There's no engineering like over-engineering!


Its been a while since I set up a server of my own. I had one 2 years ago and had some experience from apprenticeship, but I wanted to do everything right on this one!

When I got this server my first instinct was to set it up similarly to the old one with a combination of docker-compose and the Traefik reverse proxy. Since then there has been a major update to Traefik, requiring me to re-learn a bunch of things, and docker-compose has since been integrated into the docker cli.

Initial setup

So first thing I did was making the setup similar to the old one, making a compose file with this website in a docker container and Traefik proxying into the website container. Plus I'm letting Traefik handle the https certificates via Let's Encrypt.

This worked without any issues, and thanks to using docker contexts I didn't even need to open a shell on the server to execute all the commands.

Next up I wanted to add a dashboard with some bookmarks and an overview of what applications I have running on the server. I decided to use Flame for this. Flame lets you store the password for the dashboard inside a docker secret or inside the compose file. And since I don't want to store the password plain in my compose file, I wanted to use a secret.

Using a docker secret from a file locally was easy, but when deploying the compose file remotely I can't use a local file. So I tried to make a secret on the server with docker secret create but that's when I found out you need to be running in swarm mode to use secrets.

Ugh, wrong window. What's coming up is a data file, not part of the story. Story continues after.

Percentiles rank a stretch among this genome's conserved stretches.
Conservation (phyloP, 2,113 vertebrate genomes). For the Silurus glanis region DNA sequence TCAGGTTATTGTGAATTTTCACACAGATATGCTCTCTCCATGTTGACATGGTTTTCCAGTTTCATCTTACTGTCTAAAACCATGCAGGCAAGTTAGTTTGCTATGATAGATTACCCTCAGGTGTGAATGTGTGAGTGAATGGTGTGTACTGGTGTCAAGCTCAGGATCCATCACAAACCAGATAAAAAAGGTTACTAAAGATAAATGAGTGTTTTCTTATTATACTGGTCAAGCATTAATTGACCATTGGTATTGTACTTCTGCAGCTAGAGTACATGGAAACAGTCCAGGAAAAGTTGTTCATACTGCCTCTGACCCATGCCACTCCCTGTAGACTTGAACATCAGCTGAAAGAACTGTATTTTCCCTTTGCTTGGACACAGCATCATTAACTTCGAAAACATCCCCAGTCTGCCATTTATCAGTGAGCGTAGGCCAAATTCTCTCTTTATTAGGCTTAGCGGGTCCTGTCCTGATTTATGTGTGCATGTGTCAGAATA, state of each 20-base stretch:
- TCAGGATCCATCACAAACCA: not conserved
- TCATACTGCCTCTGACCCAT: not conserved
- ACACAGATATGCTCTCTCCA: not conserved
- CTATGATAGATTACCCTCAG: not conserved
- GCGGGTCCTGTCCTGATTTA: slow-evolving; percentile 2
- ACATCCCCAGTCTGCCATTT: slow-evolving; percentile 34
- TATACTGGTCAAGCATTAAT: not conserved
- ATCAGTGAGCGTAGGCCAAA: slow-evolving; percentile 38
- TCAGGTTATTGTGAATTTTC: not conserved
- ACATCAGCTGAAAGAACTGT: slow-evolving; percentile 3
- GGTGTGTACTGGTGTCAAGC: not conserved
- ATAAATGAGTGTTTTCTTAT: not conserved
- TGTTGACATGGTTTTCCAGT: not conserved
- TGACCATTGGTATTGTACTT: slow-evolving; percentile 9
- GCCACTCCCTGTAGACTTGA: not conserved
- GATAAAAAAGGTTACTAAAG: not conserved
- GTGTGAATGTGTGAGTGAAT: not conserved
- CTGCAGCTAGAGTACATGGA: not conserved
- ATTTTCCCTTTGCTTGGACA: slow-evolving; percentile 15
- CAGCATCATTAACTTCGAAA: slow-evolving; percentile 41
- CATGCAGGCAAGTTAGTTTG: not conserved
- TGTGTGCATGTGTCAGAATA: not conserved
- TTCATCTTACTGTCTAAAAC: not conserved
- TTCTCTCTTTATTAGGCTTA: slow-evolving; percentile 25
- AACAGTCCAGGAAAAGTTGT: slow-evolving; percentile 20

It's swarmin' time

So I looked into how swarm mode works and it sounded good and I initialized the swarm on the server.

First thing I did was making Traefik work with the website in swarm mode using the docker stack deploy command. It didn't work at first and I needed to investigate how it's different.

First thing I needed to change is the docker labels. With docker compose only I put the labels on the service directly, but with stack I need to put them under the deploy section of the service. Plus Traefik needs you to specify what port your containers are using when running in swarm mode, while with plain compose it can detect it automatically.

Additionally I split up the compose file into multiple files for to split up each individual service. So now there are 3 different compose files for Traefik, our website and Flame. Making it easier to update individual ones.


So now with the swarm deployed and the secrets working with Flame, I got a nice, maybe a bit over-engineered, setup. I can technically scale it to different servers, but that's nothing I'm gonna need in the near future likely. In the meantime I added a few more services like a feed reader and a git repo!

It's a bit more than what I technically need but it's a nice thing to have experience in in case you ever need it. If it weren't for my love for the compose file format I probably would have tried Kubernetes as I used it before in apprenticeship and it was nice to use once figured out.

Either way, it works and is easy to maintain, I hope you enjoyed reading about my experience setting up docker swarm on this server!